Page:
Hong Kong police are seeking two men captured on closed-circuit television at the scene of the Nov. 30 fire in the Mong Kok district that killed nine people and injured 34.
“These two men may provide us with information about the case, or the cause of the fire,” Brian Lowcock, the superintendent of the police’s Kowloon West crime division, told reporters yesterday. “We are not treating them as suspects at the moment.” As of 1 a.m. today, the two men hadn’t come forward, according to the police information office.
The “suspicious” blaze at hawkers’ stalls in the crowded Fa Yuen Street, famous for its markets and shops in narrow streets, followed an arson attack in the same area last December that damaged shops and burnt 50 stalls. An 11-month-old boy, 16 men and 17 women, were admitted to hospital, with five in critical condition as of 10 p.m. yesterday, according to the government.
“The cause of the blaze is suspicious because our team who arrived at the scene saw both sides of the stall were on fire at the same time,” Szeto Yat San, the acting chief fire officer, told reporters Nov. 30.
Police received reports on the fire at about 4:40 a.m., according to a statement issued by the government. The blaze damaged 12 hawkers’ stalls, Radio Television Hong Kong reported, citing Wong Pui Ching, president of Fa Yuen Street Hawker Association. It spread to residential buildings where rescuers found most of the casualties, Szeto said. It was largely extinguished by 12:28 p.m., according to the government.
The government is considering improvements to the way hawkers operate in Mong Kok, including changing permanent stalls in Fa Yuen Street to ones that can be disassembled at night, York Chow, secretary for food and health, told reporters Nov. 30. It’s an iconic area and the government can’t be too hasty about making drastic changes, he said.
“We need to improve the safety of the area over the long term,” Chief Executive Donald Tsang told reporters in the city yesterday. “The government will work closely with district councilors and stall owners to achieve this.”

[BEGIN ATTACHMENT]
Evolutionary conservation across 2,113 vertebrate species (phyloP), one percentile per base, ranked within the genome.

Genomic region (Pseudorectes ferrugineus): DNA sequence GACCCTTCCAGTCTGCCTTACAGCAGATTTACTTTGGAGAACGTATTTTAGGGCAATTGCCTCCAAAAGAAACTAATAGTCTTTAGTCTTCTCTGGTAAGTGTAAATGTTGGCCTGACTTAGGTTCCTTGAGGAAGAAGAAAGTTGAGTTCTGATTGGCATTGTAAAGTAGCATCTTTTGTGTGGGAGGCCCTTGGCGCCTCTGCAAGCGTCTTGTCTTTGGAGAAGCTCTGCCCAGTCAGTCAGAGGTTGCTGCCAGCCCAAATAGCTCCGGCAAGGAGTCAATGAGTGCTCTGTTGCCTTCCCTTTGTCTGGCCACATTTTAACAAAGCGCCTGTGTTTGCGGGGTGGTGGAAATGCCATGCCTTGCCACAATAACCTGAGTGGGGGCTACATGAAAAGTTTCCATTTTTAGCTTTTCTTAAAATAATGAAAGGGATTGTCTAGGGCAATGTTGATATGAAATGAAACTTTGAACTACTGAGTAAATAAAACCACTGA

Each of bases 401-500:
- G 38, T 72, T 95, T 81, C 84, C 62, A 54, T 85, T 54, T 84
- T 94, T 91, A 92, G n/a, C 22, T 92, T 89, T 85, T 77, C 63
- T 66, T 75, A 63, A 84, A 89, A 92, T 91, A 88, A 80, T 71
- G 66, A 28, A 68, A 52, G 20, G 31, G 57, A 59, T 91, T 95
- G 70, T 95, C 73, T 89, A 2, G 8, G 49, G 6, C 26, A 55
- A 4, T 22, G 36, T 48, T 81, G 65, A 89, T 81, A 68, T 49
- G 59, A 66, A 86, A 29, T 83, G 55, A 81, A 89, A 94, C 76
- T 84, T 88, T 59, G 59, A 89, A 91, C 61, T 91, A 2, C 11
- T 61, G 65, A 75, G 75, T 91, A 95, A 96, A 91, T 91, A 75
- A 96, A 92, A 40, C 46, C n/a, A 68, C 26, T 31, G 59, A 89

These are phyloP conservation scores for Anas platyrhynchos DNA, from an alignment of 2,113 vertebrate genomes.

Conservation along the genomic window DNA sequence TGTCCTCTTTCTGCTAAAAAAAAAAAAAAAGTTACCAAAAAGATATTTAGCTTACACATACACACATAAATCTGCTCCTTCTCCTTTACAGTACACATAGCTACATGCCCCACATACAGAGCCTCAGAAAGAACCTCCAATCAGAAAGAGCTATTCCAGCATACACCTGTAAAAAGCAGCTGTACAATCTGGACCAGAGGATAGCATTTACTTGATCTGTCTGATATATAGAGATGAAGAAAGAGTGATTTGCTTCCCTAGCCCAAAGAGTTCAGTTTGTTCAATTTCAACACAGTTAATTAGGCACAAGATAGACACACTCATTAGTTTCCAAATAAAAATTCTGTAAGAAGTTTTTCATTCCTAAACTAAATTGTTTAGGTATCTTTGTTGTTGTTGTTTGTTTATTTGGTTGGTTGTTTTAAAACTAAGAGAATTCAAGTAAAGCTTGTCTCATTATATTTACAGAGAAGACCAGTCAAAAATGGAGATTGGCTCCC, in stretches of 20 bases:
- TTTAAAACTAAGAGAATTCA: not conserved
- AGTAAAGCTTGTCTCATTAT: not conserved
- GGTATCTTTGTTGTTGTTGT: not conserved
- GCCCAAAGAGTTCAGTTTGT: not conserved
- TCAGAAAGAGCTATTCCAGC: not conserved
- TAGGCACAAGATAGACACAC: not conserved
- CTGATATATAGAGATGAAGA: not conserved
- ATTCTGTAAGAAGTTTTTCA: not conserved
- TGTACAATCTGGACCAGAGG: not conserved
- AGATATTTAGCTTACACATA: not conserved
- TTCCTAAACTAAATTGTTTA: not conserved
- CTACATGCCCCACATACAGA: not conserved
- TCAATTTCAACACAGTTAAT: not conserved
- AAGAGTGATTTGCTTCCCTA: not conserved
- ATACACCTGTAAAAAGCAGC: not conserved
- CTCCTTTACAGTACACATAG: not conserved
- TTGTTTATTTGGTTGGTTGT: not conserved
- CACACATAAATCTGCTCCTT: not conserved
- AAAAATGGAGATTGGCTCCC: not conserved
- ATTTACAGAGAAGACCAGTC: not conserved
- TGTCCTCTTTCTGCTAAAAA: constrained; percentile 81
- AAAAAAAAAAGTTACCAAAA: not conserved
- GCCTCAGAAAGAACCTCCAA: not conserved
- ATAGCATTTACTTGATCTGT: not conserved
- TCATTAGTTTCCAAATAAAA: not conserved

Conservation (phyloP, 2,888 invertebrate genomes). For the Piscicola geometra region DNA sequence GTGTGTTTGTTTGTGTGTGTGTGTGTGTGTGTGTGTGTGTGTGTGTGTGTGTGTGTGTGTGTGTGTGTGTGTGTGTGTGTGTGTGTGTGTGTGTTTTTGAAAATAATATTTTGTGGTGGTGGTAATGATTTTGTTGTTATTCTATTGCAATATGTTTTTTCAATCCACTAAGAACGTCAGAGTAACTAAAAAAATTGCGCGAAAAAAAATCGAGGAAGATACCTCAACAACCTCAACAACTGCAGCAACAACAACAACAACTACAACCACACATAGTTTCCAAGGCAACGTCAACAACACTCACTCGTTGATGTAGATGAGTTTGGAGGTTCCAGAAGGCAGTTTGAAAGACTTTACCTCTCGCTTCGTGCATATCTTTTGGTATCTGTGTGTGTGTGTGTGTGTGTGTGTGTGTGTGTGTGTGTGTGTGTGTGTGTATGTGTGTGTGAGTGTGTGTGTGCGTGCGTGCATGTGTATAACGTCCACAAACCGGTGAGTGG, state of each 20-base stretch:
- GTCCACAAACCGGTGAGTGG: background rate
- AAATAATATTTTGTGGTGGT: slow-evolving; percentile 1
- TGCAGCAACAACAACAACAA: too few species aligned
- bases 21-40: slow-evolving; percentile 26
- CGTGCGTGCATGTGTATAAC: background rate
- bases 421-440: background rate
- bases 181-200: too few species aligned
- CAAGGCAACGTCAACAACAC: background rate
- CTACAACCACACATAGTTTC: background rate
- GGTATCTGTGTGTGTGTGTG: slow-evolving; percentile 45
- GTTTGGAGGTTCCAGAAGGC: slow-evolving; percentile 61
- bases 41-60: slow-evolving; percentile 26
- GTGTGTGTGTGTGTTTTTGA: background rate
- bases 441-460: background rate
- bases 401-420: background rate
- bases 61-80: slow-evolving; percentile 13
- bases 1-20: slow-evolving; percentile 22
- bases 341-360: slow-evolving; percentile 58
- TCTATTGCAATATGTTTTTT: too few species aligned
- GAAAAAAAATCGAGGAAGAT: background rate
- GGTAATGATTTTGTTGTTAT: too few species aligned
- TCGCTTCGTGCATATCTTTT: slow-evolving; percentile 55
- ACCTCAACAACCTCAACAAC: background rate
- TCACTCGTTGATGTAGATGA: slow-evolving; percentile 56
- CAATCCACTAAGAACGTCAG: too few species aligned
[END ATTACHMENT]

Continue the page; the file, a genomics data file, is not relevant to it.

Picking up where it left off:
Chief Secretary Stephen Lam said yesterday that an interdepartmental working group set up to deal with the effects of the fire and consider local public-safety improvements had already met twice and is reviewing possible measures, according to a press release on the government’s website.
Four ambulances and more than 10 fire engines were stationed near Fa Yuen Street Nov. 30 afternoon. Police cordoned off an entire block of the area, which is one road down from the Ladies Market, a shopping spot frequented by tourists. About 400 people were evacuated, an officer surnamed Lau, who declined to give his full name, said.
“Fires are quite regular here,” a 37-year-old housewife surnamed Chung said. The woman, who declined to provide her full name, said she and her family left their home near the fire at about 4 a.m.
A hawker who lives in the area, Lee Sau Yin, 61, said he was woken up by his daughter at 4 a.m. and didn’t have time to collect any of his belongings.
“I’m worried my goods will suffer damage from the water used by the firefighters,” said Lee, who owns a clothing stall and has been a Fa Yuen Street resident since 1985. Fires regularly occur on the street, he said.
The government issued 200 warning letters to stalls to remove materials that were obstructing the streets earlier in November, and it will escalate prosecution of owners who store an excessive amount of merchandise outside of stalls, Clement Leung, director of food and environmental hygiene, said Nov. 30.
“All the warnings and regulations are actually in place, but we still have yet to find the real cause for the fire,” Chow said at a press conference Nov. 30.
The injured were admitted to Kwong Wah, Queen Elizabeth, and Princess Margaret hospitals, according to the government.
The city’s government plans to redevelop part of the Mong Kok district, including six sites in Fa Yuen Street, according to a February government gazette.
To contact the editor responsible for this story: Hwee Ann Tan at email@example.com